JEDDAH, Saudi Arabia – More than 100 US citizens finally reached the safety of a port in Saudi Arabia on Monday. Eliminating deadly fighting in Sudan. Some were among a second convoy of buses that left Sudan’s war-torn capital Khartoum on Friday, driving 500 miles to reach Port Sudan on the country’s east coast.
On Sunday night, along with about 200 civilians from 16 other countries, they left port aboard the US Navy fast transport ship Brunswick. On Monday morning, after crossing the 200-mile, 12-hour Red Sea, they arrived in Jeddah, Saudi Arabia.
There was celebration and relief among the weary people who came ashore. They were among about 1,000 US civilians the American government was able to evacuate from Sudan after more than two weeks of chaos as Sudan’s two most powerful men vie for power.
Fighting between the Sudanese armed forces and the Rapid Support Forces (RSF) paramilitary group led by rival commanding generals has killed more than 500 people, according to the United Nations, which it hopes is a lower initial estimate.
Despite another formal extension of the ceasefire between the sides over the weekend, shelling and gunfire could still be heard on Monday morning and Sudan’s two largest cities, neighboring Khartoum and Omdurman, were littered with overturned, burnt vehicles and rubble. road
This is the new normal that not only foreign nationals, but Sudanese are desperate to flee their own country. Sporadic violence continued despite a nearly week-long ceasefire, complicating international migration efforts and resulting Congestion and confusion at border crossings in Sudan.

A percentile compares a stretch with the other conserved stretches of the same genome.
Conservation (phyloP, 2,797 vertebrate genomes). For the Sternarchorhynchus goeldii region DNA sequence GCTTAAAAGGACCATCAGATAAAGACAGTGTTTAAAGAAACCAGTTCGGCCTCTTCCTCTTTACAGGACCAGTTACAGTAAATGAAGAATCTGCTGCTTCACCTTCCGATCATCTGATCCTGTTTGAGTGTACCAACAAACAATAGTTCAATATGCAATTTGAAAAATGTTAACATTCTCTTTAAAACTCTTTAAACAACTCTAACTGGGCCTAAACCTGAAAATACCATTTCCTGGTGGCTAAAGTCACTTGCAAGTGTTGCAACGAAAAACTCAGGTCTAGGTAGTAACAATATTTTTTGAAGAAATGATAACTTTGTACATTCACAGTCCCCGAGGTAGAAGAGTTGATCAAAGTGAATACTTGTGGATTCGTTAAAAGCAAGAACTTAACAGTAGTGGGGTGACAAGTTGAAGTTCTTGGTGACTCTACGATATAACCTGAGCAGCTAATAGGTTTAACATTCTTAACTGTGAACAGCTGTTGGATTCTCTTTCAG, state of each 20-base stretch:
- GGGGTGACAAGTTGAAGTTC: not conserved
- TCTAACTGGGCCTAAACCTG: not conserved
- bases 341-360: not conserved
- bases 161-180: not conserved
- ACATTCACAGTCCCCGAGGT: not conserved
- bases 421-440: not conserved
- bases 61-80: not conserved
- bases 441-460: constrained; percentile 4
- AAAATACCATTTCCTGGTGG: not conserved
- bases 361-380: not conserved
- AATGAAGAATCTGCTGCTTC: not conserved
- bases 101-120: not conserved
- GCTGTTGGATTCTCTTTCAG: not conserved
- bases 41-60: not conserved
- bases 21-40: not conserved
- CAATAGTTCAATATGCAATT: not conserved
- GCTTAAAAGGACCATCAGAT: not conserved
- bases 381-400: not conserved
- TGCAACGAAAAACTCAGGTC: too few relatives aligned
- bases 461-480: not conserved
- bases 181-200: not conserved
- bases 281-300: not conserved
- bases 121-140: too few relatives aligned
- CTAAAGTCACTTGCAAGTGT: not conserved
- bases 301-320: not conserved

After a Turkish evacuation flight outside Khartoum came under fire earlier in the week, US officials said a bus convoy carrying the Americans left Khartoum for Port Sudan, possibly monitored by drones.
Even after they reached Port Sudan, the Americans were stuck there for more than 24 hours before boarding the Brunswick to escape the country.
“I feel relieved,” Mohammed Farag, a resident of Brooklyn, New York, told CBS News as he disembarked the ship in Jeddah on Monday. Despite the difficulty in getting emails due to communication breakdowns in Sudan, Farag praised the efforts of US Embassy staff from Khartoum, who had to orchestrate the mass deportation of American diplomats and their families after they were deported. Removed over a week ago.
“Thank God we got the (emails), we used it and we’re here,” he told CBS News.
Norvibi, who was just 11 years old, said she was tired and scared after the ordeal of arriving in Saudi Arabia.
“It was very scary, because I was afraid of the army,” he said.
Melez Khaled, another American evacuee from Queens, New York, said he was also “relieved”, adding that he felt “much better than I felt in Sudan”.
Walking along the port of Jeddah, he said he was “terrified” back in the Sudanese capital, where he was “scared to hear gunshots outside your house.”
Khaled said he had seen dead bodies on the streets of Khartoum, and that his bus convoy had been stopped by armed groups for fear of heading towards the coast, because they “might throw you off the bus… you don’t really know, because they all have the same uniform.”
He planned to fly back to the United States directly from Saudi Arabia.
“I feel relieved,” she said. “I’m happy.”
But not every American who sought to flee made it out of Sudan. There is no definitive count of how many U.S. citizens are in the county, but U.S. officials said Sunday that fewer than 5,000 Americans have sought guidance on how to get out.
Two US citizens, including a doctor living in Iowa City, were stabbed to death the day he and his family tried to leave, Killed in the chaos.
Overnight, more anxious people crowded into the holding area at Port Sudan, waiting for the next ship to take them and their families to safety.
If and when they escape, they will push Sudan back, pushing it to the brink of all-out civil war.